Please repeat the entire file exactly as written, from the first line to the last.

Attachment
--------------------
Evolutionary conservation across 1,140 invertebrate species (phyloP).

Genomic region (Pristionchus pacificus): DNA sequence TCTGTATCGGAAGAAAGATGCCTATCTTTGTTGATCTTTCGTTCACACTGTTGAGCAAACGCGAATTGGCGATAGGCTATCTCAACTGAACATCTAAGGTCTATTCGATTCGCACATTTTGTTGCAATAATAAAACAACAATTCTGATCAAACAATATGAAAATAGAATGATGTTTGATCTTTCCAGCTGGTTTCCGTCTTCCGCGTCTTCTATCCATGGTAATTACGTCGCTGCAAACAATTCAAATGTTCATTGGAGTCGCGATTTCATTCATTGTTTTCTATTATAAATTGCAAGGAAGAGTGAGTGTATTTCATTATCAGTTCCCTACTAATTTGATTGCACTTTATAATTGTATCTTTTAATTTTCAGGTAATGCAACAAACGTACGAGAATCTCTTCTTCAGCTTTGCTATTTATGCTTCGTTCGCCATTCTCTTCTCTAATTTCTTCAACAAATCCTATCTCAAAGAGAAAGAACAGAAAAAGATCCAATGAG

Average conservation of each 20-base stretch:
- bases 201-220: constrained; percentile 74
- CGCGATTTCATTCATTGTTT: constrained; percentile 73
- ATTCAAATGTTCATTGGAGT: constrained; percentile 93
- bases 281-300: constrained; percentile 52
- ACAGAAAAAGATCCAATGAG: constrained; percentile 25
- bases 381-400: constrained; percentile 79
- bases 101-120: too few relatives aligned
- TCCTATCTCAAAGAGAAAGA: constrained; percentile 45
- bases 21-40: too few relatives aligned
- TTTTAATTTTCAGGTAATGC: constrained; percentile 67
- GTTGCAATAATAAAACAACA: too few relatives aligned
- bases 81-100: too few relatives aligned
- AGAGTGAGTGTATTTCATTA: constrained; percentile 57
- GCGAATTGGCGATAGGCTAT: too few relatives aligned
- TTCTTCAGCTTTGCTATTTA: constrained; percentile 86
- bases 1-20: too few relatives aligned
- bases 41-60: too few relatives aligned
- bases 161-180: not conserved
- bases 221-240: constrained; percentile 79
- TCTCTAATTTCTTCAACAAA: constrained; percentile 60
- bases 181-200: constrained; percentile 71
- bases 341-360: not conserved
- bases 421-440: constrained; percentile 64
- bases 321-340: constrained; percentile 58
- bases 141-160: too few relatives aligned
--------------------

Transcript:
Evolutionary conservation across 1,140 invertebrate species (phyloP).

Genomic region (Pristionchus pacificus): DNA sequence TCTGTATCGGAAGAAAGATGCCTATCTTTGTTGATCTTTCGTTCACACTGTTGAGCAAACGCGAATTGGCGATAGGCTATCTCAACTGAACATCTAAGGTCTATTCGATTCGCACATTTTGTTGCAATAATAAAACAACAATTCTGATCAAACAATATGAAAATAGAATGATGTTTGATCTTTCCAGCTGGTTTCCGTCTTCCGCGTCTTCTATCCATGGTAATTACGTCGCTGCAAACAATTCAAATGTTCATTGGAGTCGCGATTTCATTCATTGTTTTCTATTATAAATTGCAAGGAAGAGTGAGTGTATTTCATTATCAGTTCCCTACTAATTTGATTGCACTTTATAATTGTATCTTTTAATTTTCAGGTAATGCAACAAACGTACGAGAATCTCTTCTTCAGCTTTGCTATTTATGCTTCGTTCGCCATTCTCTTCTCTAATTTCTTCAACAAATCCTATCTCAAAGAGAAAGAACAGAAAAAGATCCAATGAG

Average conservation of each 20-base stretch:
- bases 201-220: constrained; percentile 74
- CGCGATTTCATTCATTGTTT: constrained; percentile 73
- ATTCAAATGTTCATTGGAGT: constrained; percentile 93
- bases 281-300: constrained; percentile 52
- ACAGAAAAAGATCCAATGAG: constrained; percentile 25
- bases 381-400: constrained; percentile 79
- bases 101-120: too few relatives aligned
- TCCTATCTCAAAGAGAAAGA: constrained; percentile 45
- bases 21-40: too few relatives aligned
- TTTTAATTTTCAGGTAATGC: constrained; percentile 67
- GTTGCAATAATAAAACAACA: too few relatives aligned
- bases 81-100: too few relatives aligned
- AGAGTGAGTGTATTTCATTA: constrained; percentile 57
- GCGAATTGGCGATAGGCTAT: too few relatives aligned
- TTCTTCAGCTTTGCTATTTA: constrained; percentile 86
- bases 1-20: too few relatives aligned
- bases 41-60: too few relatives aligned
- bases 161-180: not conserved
- bases 221-240: constrained; percentile 79
- TCTCTAATTTCTTCAACAAA: constrained; percentile 60
- bases 181-200: constrained; percentile 71
- bases 341-360: not conserved
- bases 421-440: constrained; percentile 64
- bases 321-340: constrained; percentile 58
- bases 141-160: too few relatives aligned